GREENBURGH, N.Y. – The town's "B Fund," in charge of unincorporated Greenburgh, is at risk of being in a deficit by the year 2015, according to the town's comptroller.
At the request of Town Supervisor Paul Feiner, Comptroller Bart Talamini provided a projection of the town's funds at Tuesday's work session. His projection was that Unincorporated Greenburgh would be in a hole within the next five years, and be in violation of the Fund Balance Policy (which increases financial stability) before 2013.
With the way that the budget is currently being run, Talamini said, including salary increases, library and teamster funds and inflation rates, there might not be too many ways around the fact.
"It's dramatic in two ways," he said. "One being the impact that the cap is having on the town because the cap can only grow to two percent when your benefits are growing at the rates I've just outlined. Those lines cross in 2015, driving the 'B Fund' into a deficit position."
Although Feiner is looking for concessions from unions, Talamini said that it would not make much of a difference in future budgets. Even with tweaking, the outcome would still, largely, be the same. The variables most influential to the outcome – worker's compensation, medical and pension contribution – are not controlled by the Town Board. The other variables are not as significant in changing the outcome of the budget.
Talamini also highlighted that the "A Fund," which is for the whole town including the six villages, at some point in the future, is likely to also find itself in a deficit.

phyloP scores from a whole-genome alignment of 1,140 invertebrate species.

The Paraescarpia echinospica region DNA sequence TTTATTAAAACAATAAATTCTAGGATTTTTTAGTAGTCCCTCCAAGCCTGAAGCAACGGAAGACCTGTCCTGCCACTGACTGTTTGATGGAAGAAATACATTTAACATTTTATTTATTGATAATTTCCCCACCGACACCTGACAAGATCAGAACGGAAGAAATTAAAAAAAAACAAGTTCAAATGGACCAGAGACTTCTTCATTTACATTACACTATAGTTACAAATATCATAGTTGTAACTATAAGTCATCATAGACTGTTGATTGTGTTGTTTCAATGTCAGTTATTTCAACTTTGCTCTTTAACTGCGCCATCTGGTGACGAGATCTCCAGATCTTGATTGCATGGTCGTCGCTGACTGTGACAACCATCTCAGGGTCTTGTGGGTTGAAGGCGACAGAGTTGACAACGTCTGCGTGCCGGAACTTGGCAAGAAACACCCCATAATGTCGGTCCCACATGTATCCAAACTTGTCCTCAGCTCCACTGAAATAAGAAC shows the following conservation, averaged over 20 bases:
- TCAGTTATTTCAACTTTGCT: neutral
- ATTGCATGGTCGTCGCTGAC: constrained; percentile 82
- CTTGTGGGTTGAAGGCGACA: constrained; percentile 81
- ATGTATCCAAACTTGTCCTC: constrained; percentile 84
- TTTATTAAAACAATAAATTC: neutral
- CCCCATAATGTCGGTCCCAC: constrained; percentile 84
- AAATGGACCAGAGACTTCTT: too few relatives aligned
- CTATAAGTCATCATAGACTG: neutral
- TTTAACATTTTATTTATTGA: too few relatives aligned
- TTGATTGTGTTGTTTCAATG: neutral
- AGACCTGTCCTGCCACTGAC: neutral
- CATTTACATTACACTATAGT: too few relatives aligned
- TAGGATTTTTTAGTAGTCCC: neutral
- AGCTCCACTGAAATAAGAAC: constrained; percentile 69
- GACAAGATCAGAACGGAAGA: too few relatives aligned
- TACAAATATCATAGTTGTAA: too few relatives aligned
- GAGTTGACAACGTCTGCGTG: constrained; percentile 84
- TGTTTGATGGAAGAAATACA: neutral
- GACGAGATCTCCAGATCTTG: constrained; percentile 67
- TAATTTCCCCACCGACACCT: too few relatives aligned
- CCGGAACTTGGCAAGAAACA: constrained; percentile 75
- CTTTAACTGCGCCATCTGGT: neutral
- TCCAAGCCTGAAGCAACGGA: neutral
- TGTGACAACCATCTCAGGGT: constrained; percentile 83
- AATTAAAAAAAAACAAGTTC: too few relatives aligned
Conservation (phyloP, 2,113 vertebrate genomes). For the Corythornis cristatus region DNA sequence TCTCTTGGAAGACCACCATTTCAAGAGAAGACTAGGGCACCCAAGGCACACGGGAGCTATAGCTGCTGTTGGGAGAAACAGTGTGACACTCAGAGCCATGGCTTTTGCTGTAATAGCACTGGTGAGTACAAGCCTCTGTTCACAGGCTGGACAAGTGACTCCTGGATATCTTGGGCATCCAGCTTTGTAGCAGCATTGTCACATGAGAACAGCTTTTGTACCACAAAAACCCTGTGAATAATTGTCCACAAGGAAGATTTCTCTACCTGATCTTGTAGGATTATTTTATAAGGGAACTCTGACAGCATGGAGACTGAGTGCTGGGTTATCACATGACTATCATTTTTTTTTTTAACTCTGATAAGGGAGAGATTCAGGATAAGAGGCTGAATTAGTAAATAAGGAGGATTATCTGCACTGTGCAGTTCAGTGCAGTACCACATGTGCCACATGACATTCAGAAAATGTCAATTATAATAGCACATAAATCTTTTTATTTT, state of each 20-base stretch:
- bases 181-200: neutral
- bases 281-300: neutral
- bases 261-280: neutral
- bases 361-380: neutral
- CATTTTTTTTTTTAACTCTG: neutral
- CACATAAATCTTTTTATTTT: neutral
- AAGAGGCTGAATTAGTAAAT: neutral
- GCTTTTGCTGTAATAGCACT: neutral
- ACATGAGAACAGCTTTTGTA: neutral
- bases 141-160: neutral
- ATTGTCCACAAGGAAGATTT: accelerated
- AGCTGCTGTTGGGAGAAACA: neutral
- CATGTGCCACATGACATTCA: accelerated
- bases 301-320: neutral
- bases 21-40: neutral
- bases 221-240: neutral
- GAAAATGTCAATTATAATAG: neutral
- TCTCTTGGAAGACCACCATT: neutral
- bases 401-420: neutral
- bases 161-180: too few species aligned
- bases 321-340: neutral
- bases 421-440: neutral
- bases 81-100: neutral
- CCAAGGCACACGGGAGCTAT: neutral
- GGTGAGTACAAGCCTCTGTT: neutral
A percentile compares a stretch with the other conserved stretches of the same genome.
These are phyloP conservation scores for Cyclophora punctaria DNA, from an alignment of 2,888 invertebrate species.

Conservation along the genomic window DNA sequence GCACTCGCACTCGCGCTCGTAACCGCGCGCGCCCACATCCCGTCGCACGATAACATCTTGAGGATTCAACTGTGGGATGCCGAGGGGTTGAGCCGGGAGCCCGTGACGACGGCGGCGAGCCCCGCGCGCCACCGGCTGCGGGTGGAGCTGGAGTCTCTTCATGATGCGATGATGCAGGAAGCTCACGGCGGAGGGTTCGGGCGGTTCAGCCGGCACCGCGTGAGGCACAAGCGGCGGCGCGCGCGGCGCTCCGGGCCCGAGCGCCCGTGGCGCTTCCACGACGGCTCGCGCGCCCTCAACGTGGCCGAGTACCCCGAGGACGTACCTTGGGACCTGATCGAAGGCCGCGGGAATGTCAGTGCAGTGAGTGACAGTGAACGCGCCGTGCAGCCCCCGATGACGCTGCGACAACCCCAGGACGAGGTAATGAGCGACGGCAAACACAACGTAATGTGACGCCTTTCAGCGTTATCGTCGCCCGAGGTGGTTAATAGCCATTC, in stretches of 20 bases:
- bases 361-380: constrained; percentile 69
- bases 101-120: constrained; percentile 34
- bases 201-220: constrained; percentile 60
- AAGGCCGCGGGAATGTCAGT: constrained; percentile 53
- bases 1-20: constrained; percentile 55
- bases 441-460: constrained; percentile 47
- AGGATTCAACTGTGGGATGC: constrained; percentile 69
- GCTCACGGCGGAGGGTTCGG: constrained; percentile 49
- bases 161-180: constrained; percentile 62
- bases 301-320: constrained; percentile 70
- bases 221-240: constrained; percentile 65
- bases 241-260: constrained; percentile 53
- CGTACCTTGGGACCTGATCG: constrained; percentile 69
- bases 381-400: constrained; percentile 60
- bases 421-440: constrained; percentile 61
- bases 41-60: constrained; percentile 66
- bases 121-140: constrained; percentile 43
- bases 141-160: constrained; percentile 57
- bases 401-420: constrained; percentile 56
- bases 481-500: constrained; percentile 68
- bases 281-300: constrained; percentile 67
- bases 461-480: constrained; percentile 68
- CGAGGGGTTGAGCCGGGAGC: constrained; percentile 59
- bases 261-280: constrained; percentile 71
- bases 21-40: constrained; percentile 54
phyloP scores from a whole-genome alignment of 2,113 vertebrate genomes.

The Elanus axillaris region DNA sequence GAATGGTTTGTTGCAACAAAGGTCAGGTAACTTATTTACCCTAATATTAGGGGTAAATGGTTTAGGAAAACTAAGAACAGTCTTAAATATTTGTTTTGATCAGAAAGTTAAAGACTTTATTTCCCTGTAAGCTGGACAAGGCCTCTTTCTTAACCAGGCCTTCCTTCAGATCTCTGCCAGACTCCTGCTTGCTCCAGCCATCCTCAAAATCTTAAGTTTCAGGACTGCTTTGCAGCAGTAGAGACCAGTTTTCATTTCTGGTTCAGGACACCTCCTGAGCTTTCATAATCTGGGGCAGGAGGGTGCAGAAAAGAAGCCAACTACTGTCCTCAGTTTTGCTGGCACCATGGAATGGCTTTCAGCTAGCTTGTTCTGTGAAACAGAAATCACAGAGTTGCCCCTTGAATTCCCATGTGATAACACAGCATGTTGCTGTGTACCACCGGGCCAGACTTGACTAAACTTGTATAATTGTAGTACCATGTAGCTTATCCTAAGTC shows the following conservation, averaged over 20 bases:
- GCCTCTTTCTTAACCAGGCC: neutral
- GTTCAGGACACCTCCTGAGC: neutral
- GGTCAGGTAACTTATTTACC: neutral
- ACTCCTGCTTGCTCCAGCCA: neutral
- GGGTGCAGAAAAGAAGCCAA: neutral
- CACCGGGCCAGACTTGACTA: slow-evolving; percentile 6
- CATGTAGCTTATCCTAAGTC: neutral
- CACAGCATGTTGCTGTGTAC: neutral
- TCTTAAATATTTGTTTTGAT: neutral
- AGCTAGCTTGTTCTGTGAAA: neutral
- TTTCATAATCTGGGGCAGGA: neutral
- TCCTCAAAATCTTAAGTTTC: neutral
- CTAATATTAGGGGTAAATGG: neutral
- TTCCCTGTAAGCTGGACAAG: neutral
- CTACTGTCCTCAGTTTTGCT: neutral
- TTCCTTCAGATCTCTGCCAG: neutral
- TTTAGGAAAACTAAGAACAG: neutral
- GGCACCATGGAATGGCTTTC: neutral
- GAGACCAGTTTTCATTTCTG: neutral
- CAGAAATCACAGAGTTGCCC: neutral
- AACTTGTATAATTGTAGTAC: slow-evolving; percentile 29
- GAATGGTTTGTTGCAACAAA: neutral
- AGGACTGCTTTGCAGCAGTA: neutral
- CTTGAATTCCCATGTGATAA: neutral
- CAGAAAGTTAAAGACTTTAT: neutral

"What we're actually seeing here is a recipe for disaster," said Town Councilman Francis Sheehan, who added that even with "rosy projections," the town will need $10 million in 2015 from a fund that has a non-existent balance.
The 2012 proposed budget was the first that the entire Town Board did not have a hand in, said Sheehan. It was, instead, prepared by a budget committee. The current budget meetings that are set so close to year's end do not leave much time to make changes without having unforeseen problems in the future.
"What we're facing here is a very dramatic reduction in all of our reserves to the point where, and it could not get any more dramatic, we are heading towards a default of the town," said Sheehan.
Councilwoman Sonja Brown sided with the comptroller, saying that while the budget committee worked hard to prepare the proposed budget, the current numbers still do not put the town in a good place for the future.
"Just looking at the information here, it is doomsday," Brown said to Feiner. "And if we don't stop the horse-and-pony act, we're going to be more in trouble and you're are going to place this town in deeper financial trouble."
Feiner was quick to defend his budget, saying that the town will not default. He added that he and the Town Board are determined to make the budget work, and he will do what he can for the town to stay within the tax cap.
"We're just going to have to figure out how to do it," said Feiner. "I don't think it's a doomsday scenario."